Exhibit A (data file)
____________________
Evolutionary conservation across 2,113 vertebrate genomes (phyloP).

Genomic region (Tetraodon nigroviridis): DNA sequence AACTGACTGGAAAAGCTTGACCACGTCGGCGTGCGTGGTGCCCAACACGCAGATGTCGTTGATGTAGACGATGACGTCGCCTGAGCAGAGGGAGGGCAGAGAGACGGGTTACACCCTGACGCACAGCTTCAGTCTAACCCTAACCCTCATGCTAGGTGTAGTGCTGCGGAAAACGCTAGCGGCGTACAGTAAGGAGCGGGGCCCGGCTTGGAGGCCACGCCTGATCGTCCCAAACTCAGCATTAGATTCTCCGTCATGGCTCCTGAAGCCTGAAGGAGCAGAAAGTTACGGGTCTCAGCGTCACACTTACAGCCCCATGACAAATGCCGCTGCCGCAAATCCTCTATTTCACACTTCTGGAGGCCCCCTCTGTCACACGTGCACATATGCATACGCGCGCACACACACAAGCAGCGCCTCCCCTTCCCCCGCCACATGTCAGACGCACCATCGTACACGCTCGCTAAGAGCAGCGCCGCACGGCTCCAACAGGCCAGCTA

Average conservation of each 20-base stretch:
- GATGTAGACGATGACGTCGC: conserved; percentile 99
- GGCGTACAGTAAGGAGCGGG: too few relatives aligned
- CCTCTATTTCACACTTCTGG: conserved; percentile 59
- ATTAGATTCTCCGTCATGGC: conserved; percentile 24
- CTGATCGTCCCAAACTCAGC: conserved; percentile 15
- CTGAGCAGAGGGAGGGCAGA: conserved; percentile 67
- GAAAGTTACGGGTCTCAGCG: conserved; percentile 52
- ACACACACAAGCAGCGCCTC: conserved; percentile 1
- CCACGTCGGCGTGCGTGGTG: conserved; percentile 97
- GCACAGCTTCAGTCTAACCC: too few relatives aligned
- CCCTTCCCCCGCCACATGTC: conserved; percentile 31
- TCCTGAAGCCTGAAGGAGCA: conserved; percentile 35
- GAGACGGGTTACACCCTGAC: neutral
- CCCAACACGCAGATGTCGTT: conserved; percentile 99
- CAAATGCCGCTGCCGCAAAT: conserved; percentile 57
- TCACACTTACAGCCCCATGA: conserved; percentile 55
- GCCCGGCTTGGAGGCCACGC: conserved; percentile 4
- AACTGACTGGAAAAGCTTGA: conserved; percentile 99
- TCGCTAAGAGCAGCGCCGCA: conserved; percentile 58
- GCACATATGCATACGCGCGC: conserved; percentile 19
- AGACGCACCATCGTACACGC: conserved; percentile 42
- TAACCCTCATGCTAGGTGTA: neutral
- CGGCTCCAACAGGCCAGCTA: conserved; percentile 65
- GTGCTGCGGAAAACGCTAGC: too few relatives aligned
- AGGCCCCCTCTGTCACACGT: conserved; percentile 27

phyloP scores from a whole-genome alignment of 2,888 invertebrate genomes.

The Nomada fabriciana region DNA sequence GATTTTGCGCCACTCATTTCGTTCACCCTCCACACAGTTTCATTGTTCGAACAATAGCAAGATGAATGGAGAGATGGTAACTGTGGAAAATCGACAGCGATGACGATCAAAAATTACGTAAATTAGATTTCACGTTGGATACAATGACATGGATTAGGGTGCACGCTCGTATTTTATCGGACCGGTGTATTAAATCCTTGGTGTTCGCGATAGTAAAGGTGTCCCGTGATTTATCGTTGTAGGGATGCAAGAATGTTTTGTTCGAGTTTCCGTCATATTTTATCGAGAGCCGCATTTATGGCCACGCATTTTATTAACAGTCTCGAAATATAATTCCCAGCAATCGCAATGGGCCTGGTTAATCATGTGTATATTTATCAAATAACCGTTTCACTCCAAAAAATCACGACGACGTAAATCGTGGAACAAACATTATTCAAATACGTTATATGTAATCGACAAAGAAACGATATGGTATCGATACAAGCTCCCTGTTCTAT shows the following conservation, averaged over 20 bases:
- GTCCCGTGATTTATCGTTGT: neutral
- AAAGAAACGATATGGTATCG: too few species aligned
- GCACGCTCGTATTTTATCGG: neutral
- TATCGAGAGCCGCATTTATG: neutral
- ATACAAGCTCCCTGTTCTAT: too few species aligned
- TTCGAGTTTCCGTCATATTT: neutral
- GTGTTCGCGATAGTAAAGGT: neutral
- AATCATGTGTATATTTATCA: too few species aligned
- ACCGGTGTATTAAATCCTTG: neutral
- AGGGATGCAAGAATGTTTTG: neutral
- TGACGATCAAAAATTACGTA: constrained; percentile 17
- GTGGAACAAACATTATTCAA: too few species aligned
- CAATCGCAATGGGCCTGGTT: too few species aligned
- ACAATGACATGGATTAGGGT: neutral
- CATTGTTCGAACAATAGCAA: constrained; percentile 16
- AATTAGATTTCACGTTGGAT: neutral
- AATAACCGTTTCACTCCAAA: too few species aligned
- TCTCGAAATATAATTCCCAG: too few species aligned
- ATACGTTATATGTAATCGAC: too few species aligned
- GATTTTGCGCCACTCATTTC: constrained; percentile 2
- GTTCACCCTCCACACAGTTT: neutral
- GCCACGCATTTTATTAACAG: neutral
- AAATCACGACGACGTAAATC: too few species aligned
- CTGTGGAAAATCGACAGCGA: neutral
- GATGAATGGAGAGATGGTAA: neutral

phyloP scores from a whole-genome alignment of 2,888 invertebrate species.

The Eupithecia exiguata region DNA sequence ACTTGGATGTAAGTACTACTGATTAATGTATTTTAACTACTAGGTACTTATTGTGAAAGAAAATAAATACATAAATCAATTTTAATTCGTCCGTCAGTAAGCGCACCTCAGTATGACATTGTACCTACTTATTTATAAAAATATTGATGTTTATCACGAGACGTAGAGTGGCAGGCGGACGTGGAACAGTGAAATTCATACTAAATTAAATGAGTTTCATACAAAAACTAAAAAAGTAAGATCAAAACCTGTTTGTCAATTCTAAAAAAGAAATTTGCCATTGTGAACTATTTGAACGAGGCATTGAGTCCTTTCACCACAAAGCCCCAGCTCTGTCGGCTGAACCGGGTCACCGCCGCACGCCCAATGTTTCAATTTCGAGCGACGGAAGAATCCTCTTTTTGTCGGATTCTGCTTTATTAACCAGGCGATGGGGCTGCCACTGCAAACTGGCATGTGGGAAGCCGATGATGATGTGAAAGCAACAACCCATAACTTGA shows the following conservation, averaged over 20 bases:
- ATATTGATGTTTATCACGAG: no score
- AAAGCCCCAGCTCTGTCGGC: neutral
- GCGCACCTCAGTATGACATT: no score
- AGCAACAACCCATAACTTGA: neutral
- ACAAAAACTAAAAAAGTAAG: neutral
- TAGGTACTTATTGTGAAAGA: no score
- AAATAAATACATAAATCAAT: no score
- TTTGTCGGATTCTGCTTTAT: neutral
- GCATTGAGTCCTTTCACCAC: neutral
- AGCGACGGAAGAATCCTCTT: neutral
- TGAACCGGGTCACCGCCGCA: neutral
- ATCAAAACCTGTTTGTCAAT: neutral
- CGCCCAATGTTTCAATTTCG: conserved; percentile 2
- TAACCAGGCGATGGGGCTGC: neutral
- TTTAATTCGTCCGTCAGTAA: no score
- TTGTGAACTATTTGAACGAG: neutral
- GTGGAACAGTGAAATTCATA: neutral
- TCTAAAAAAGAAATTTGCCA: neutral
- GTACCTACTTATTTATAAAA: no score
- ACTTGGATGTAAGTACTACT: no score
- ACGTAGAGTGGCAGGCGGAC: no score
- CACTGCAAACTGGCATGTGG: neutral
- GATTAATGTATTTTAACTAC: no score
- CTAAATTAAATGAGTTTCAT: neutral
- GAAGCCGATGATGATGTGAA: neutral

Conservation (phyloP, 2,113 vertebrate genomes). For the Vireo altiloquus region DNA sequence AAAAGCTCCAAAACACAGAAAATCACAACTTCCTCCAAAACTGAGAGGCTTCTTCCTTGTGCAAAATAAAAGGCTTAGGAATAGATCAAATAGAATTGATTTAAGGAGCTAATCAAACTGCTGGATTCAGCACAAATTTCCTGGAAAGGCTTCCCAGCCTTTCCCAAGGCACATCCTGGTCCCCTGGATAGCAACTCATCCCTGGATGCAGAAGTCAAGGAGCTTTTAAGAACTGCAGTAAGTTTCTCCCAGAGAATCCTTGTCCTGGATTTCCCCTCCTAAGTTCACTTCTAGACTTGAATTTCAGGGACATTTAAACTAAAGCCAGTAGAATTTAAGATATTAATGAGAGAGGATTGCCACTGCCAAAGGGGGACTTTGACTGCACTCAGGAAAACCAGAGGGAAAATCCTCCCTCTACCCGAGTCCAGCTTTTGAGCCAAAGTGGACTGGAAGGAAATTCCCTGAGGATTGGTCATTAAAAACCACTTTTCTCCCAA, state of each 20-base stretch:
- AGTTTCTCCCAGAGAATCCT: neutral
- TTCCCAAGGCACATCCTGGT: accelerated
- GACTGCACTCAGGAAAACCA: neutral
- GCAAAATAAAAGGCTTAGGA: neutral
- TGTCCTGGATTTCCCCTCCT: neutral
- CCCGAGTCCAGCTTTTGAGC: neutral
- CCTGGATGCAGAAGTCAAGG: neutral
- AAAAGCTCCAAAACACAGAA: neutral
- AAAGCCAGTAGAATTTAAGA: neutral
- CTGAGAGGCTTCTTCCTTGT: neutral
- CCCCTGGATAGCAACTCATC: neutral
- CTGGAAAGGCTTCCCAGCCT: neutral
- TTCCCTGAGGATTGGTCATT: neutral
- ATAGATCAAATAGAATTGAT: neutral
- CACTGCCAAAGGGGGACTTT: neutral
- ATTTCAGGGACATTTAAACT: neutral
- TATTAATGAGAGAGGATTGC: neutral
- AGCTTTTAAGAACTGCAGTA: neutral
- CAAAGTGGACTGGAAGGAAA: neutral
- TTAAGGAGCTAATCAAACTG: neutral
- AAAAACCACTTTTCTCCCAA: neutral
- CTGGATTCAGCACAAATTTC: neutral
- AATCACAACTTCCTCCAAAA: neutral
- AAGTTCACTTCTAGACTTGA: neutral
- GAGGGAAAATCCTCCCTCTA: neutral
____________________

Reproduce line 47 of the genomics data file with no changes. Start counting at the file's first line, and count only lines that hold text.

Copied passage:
- AATAACCGTTTCACTCCAAA: too few species aligned